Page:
I meant to attend another reading at 3:00 p.m., given by Chris Genoa, the author of Foop!, but they opened the dealer room at the same time, and I was lost for quite awhile. Too. many. books. I managed to extricate myself with only moderate damage to the bank account and made my way to a reading by Kelly Link. Much like Jeff Ford, it hasn't been long since I read my first Link story. Her collection, Magic for Beginners, was released last year to pretty much universal acclaim--and it deserved it. Her stories stick with you long after you've finished reading, so I was thrilled to hear her reading a new story, a unique take on the Cinderella fairytale. I also caught a reading by Catherynne Valente who read a couple of stories from her upcoming The Orphan's Tales: In the Cities of Coin and Spice. This is the sequel to the first Orphan's Tales book, In the Night Garden, which I read a few months ago. These books are novels told in an amazing series of nested stories. Valente writes beautifully and if you haven't read this, you are missing out.

Young (and Very Young) Adult F&SF was the next panel I attended. I had a few reasons for attending this one. I've got four boys that all fall into this readership category, so I'm always interested in finding new titles that might interest them. My #3 son is a big Spiderwick fan and the author of that series, Holly Black was one of the panelists. Last, but not least, I'm in the midst of writing (or attempting to write) a kids book that would probably fall into the very YA category. Besides Ms. Black, the panel consisted of Michael J. Daley, Sarah Beth Durst, Nina Kiriki Hoffman, Sharyn November, and Elizabeth Wein. This panel had the potential to be a major yawner were it not for the efforts of the moderator, Ms. November. She was hilarious. First, she ripped into the panel description provided by the organizers and pretty much did what she wanted from that point onward. It actually turned into an interesting discussion on the different types of YA and some of the influences of the panelists/authors. The glut of YA fantasy was a topic, as was the inclusion of "smut" (Ms. Black's word) in YA fiction. As the father of four boys I was particularly interested to learn about Daley's book, a YA sci-fi adventure called Shanghaied to the Moon.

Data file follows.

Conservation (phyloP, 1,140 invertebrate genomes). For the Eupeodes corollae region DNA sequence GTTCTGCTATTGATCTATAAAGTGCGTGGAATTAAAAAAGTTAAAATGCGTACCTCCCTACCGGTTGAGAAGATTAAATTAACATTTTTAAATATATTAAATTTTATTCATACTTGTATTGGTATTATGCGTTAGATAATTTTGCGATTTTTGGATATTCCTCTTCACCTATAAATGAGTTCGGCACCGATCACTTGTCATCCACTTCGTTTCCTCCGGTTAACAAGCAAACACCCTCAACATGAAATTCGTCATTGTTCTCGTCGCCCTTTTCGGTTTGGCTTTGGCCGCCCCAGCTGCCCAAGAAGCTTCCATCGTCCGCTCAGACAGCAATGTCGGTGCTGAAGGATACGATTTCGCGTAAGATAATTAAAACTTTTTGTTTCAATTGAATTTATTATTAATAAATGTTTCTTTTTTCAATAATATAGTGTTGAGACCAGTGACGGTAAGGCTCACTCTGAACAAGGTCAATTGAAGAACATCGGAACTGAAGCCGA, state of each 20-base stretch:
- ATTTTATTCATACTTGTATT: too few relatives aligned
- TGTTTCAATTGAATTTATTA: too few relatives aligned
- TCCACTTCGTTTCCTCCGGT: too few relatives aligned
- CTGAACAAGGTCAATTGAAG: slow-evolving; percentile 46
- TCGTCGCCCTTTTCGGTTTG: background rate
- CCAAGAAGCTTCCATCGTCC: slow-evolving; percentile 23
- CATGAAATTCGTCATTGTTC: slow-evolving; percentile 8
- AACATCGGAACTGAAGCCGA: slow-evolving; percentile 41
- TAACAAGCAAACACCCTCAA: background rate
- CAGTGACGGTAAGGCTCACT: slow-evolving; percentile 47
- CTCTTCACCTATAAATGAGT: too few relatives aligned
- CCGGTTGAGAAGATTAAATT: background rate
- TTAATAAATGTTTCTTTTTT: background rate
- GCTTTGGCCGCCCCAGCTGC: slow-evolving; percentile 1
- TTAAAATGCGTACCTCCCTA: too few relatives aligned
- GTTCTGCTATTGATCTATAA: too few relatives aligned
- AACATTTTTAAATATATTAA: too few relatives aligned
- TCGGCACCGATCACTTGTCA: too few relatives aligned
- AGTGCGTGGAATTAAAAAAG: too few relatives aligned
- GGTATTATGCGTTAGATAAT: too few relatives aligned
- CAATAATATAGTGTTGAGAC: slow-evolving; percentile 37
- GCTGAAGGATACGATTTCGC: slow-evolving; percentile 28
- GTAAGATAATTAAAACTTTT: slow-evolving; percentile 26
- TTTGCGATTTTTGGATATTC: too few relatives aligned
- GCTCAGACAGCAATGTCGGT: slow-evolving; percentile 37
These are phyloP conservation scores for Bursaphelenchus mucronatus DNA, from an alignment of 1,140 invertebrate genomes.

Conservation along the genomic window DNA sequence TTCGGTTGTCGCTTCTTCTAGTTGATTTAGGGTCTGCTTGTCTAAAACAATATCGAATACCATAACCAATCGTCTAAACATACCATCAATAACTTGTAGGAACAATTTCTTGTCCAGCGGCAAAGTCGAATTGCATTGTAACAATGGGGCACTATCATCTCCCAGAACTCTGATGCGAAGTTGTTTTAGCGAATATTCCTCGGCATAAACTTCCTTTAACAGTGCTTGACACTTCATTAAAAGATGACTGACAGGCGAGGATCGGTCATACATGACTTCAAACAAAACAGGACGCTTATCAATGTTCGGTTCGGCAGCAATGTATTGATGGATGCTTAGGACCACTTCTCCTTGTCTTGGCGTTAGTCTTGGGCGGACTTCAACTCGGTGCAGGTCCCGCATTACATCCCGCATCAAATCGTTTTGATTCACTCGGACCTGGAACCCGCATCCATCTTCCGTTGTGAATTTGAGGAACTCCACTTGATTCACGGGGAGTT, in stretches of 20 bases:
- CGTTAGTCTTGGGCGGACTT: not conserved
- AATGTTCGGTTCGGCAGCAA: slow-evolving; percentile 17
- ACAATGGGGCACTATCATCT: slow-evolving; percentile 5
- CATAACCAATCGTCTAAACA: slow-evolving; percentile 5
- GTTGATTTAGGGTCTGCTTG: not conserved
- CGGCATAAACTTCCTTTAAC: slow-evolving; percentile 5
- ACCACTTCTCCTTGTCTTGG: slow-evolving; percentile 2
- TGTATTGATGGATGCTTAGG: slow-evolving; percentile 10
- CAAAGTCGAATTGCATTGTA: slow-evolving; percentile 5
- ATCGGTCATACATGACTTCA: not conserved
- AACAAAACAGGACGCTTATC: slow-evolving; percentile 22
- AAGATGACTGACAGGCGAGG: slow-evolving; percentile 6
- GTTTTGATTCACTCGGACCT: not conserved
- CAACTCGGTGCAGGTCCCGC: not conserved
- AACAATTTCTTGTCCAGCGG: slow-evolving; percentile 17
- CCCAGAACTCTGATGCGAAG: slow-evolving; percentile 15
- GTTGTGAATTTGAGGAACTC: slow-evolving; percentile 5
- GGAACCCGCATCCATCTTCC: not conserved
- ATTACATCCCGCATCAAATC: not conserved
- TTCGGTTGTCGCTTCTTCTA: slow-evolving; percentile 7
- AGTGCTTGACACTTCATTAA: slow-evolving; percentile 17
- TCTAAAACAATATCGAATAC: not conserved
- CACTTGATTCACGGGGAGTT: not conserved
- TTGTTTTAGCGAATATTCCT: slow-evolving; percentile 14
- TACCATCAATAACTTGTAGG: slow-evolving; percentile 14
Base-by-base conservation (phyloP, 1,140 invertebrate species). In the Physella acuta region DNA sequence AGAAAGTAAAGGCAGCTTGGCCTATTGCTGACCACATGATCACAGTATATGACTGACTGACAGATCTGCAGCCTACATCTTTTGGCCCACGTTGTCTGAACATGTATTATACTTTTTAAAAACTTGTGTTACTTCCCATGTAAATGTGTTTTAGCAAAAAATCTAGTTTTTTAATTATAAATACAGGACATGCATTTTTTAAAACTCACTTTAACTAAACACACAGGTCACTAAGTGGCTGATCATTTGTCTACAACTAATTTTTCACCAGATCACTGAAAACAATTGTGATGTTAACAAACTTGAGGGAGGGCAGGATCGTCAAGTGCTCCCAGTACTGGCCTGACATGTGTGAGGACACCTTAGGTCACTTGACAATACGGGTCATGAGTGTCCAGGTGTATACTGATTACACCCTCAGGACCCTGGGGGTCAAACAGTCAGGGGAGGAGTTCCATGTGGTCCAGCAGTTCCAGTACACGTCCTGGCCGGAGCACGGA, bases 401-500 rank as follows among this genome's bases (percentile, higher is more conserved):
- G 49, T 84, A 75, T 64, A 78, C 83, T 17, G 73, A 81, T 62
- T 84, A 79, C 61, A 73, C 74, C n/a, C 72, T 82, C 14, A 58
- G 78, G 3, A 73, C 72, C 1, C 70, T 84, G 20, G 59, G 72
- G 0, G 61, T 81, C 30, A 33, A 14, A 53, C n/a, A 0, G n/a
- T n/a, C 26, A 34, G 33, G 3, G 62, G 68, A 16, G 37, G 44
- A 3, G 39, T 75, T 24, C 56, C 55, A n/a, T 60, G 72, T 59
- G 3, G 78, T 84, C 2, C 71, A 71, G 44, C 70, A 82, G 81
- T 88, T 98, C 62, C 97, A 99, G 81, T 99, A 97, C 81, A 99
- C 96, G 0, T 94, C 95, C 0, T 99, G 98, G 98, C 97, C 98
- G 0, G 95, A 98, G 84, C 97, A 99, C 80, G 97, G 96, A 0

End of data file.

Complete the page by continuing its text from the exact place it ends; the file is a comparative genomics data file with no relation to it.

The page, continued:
I rounded out my Readercon experience with readings by James Morrow and John Crowley. Both read from novels-in-progress, The Philosopher's Apprentice and Four Freedoms, respectively. Both were excellent, though I have to admit by this time I was running on fumes since I hadn't taken a dinner break. I attended the The 2008 Cordwainer Smith Rediscovery Award Ceremony and the Meet the Pros(e) Party, where I spoke with Michael Daley for a few minutes and got to meet Ted Chiang.

Overall it was a great experience, and I was sorry I couldn't attend the rest of the con. Maybe next year.